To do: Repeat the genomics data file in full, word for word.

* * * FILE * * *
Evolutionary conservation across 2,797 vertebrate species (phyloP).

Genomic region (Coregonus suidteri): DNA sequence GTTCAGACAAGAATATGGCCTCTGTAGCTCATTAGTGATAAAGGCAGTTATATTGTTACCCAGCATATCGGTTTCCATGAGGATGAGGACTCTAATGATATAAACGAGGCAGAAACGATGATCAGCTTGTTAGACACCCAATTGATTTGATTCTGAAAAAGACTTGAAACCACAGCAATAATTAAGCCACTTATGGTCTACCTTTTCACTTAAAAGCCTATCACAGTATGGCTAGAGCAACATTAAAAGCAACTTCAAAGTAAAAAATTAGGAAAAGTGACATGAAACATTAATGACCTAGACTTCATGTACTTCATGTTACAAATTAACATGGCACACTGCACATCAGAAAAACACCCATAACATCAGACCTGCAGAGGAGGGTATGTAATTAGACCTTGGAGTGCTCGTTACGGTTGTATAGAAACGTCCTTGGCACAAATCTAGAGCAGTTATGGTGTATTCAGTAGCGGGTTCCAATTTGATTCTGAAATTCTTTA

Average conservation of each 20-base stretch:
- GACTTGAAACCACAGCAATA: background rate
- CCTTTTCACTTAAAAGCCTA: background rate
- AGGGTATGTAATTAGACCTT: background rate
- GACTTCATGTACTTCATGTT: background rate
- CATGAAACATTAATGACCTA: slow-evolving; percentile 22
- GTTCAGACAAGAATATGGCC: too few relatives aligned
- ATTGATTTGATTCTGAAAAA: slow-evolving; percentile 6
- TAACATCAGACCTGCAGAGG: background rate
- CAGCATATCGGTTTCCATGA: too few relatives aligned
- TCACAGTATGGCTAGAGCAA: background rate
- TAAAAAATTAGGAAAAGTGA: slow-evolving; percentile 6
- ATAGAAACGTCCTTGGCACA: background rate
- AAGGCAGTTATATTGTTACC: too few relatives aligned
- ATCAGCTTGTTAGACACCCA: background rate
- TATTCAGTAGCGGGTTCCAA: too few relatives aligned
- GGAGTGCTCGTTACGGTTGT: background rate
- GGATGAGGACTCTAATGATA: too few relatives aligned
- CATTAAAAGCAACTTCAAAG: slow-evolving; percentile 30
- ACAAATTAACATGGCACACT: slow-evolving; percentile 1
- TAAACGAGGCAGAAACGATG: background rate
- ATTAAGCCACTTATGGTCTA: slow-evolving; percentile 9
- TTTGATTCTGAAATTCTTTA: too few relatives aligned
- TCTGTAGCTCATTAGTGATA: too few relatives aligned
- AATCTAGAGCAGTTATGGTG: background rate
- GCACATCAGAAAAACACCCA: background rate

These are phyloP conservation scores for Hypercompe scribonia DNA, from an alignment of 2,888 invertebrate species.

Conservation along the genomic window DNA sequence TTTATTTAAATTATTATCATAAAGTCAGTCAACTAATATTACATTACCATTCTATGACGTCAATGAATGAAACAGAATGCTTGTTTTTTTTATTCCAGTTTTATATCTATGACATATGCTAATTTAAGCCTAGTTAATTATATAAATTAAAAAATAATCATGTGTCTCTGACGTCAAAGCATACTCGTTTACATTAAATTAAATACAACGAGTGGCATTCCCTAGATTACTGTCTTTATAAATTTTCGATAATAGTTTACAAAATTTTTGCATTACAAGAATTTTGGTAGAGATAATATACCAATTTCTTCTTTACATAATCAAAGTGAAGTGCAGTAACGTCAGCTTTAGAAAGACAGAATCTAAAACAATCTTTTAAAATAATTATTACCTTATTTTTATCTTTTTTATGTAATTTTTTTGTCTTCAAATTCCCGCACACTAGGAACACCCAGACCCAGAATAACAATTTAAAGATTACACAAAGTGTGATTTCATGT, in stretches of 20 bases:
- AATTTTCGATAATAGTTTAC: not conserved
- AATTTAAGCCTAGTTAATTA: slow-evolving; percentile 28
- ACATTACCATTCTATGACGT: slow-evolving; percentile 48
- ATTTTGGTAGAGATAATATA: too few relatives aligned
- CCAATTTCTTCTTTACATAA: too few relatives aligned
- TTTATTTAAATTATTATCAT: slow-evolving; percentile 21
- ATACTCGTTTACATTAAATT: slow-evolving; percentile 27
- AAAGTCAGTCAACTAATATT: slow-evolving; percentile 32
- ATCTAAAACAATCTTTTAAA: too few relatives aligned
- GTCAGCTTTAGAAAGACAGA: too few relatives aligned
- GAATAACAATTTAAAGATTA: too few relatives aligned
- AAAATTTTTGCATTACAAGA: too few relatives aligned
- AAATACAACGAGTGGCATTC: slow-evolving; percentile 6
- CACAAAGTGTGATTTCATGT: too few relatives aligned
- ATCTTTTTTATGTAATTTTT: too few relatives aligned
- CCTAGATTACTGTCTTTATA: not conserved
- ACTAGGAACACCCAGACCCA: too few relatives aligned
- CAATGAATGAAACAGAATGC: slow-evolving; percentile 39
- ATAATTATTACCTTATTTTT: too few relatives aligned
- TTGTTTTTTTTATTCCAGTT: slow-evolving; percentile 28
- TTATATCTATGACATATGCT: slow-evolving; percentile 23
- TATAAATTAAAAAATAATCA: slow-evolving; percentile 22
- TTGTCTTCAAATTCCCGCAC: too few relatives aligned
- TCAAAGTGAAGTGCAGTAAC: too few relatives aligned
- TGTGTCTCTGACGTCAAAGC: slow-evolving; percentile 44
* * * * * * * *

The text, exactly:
Evolutionary conservation across 2,797 vertebrate species (phyloP).

Genomic region (Coregonus suidteri): DNA sequence GTTCAGACAAGAATATGGCCTCTGTAGCTCATTAGTGATAAAGGCAGTTATATTGTTACCCAGCATATCGGTTTCCATGAGGATGAGGACTCTAATGATATAAACGAGGCAGAAACGATGATCAGCTTGTTAGACACCCAATTGATTTGATTCTGAAAAAGACTTGAAACCACAGCAATAATTAAGCCACTTATGGTCTACCTTTTCACTTAAAAGCCTATCACAGTATGGCTAGAGCAACATTAAAAGCAACTTCAAAGTAAAAAATTAGGAAAAGTGACATGAAACATTAATGACCTAGACTTCATGTACTTCATGTTACAAATTAACATGGCACACTGCACATCAGAAAAACACCCATAACATCAGACCTGCAGAGGAGGGTATGTAATTAGACCTTGGAGTGCTCGTTACGGTTGTATAGAAACGTCCTTGGCACAAATCTAGAGCAGTTATGGTGTATTCAGTAGCGGGTTCCAATTTGATTCTGAAATTCTTTA

Average conservation of each 20-base stretch:
- GACTTGAAACCACAGCAATA: background rate
- CCTTTTCACTTAAAAGCCTA: background rate
- AGGGTATGTAATTAGACCTT: background rate
- GACTTCATGTACTTCATGTT: background rate
- CATGAAACATTAATGACCTA: slow-evolving; percentile 22
- GTTCAGACAAGAATATGGCC: too few relatives aligned
- ATTGATTTGATTCTGAAAAA: slow-evolving; percentile 6
- TAACATCAGACCTGCAGAGG: background rate
- CAGCATATCGGTTTCCATGA: too few relatives aligned
- TCACAGTATGGCTAGAGCAA: background rate
- TAAAAAATTAGGAAAAGTGA: slow-evolving; percentile 6
- ATAGAAACGTCCTTGGCACA: background rate
- AAGGCAGTTATATTGTTACC: too few relatives aligned
- ATCAGCTTGTTAGACACCCA: background rate
- TATTCAGTAGCGGGTTCCAA: too few relatives aligned
- GGAGTGCTCGTTACGGTTGT: background rate
- GGATGAGGACTCTAATGATA: too few relatives aligned
- CATTAAAAGCAACTTCAAAG: slow-evolving; percentile 30
- ACAAATTAACATGGCACACT: slow-evolving; percentile 1
- TAAACGAGGCAGAAACGATG: background rate
- ATTAAGCCACTTATGGTCTA: slow-evolving; percentile 9
- TTTGATTCTGAAATTCTTTA: too few relatives aligned
- TCTGTAGCTCATTAGTGATA: too few relatives aligned
- AATCTAGAGCAGTTATGGTG: background rate
- GCACATCAGAAAAACACCCA: background rate

These are phyloP conservation scores for Hypercompe scribonia DNA, from an alignment of 2,888 invertebrate species.

Conservation along the genomic window DNA sequence TTTATTTAAATTATTATCATAAAGTCAGTCAACTAATATTACATTACCATTCTATGACGTCAATGAATGAAACAGAATGCTTGTTTTTTTTATTCCAGTTTTATATCTATGACATATGCTAATTTAAGCCTAGTTAATTATATAAATTAAAAAATAATCATGTGTCTCTGACGTCAAAGCATACTCGTTTACATTAAATTAAATACAACGAGTGGCATTCCCTAGATTACTGTCTTTATAAATTTTCGATAATAGTTTACAAAATTTTTGCATTACAAGAATTTTGGTAGAGATAATATACCAATTTCTTCTTTACATAATCAAAGTGAAGTGCAGTAACGTCAGCTTTAGAAAGACAGAATCTAAAACAATCTTTTAAAATAATTATTACCTTATTTTTATCTTTTTTATGTAATTTTTTTGTCTTCAAATTCCCGCACACTAGGAACACCCAGACCCAGAATAACAATTTAAAGATTACACAAAGTGTGATTTCATGT, in stretches of 20 bases:
- AATTTTCGATAATAGTTTAC: not conserved
- AATTTAAGCCTAGTTAATTA: slow-evolving; percentile 28
- ACATTACCATTCTATGACGT: slow-evolving; percentile 48
- ATTTTGGTAGAGATAATATA: too few relatives aligned
- CCAATTTCTTCTTTACATAA: too few relatives aligned
- TTTATTTAAATTATTATCAT: slow-evolving; percentile 21
- ATACTCGTTTACATTAAATT: slow-evolving; percentile 27
- AAAGTCAGTCAACTAATATT: slow-evolving; percentile 32
- ATCTAAAACAATCTTTTAAA: too few relatives aligned
- GTCAGCTTTAGAAAGACAGA: too few relatives aligned
- GAATAACAATTTAAAGATTA: too few relatives aligned
- AAAATTTTTGCATTACAAGA: too few relatives aligned
- AAATACAACGAGTGGCATTC: slow-evolving; percentile 6
- CACAAAGTGTGATTTCATGT: too few relatives aligned
- ATCTTTTTTATGTAATTTTT: too few relatives aligned
- CCTAGATTACTGTCTTTATA: not conserved
- ACTAGGAACACCCAGACCCA: too few relatives aligned
- CAATGAATGAAACAGAATGC: slow-evolving; percentile 39
- ATAATTATTACCTTATTTTT: too few relatives aligned
- TTGTTTTTTTTATTCCAGTT: slow-evolving; percentile 28
- TTATATCTATGACATATGCT: slow-evolving; percentile 23
- TATAAATTAAAAAATAATCA: slow-evolving; percentile 22
- TTGTCTTCAAATTCCCGCAC: too few relatives aligned
- TCAAAGTGAAGTGCAGTAAC: too few relatives aligned
- TGTGTCTCTGACGTCAAAGC: slow-evolving; percentile 44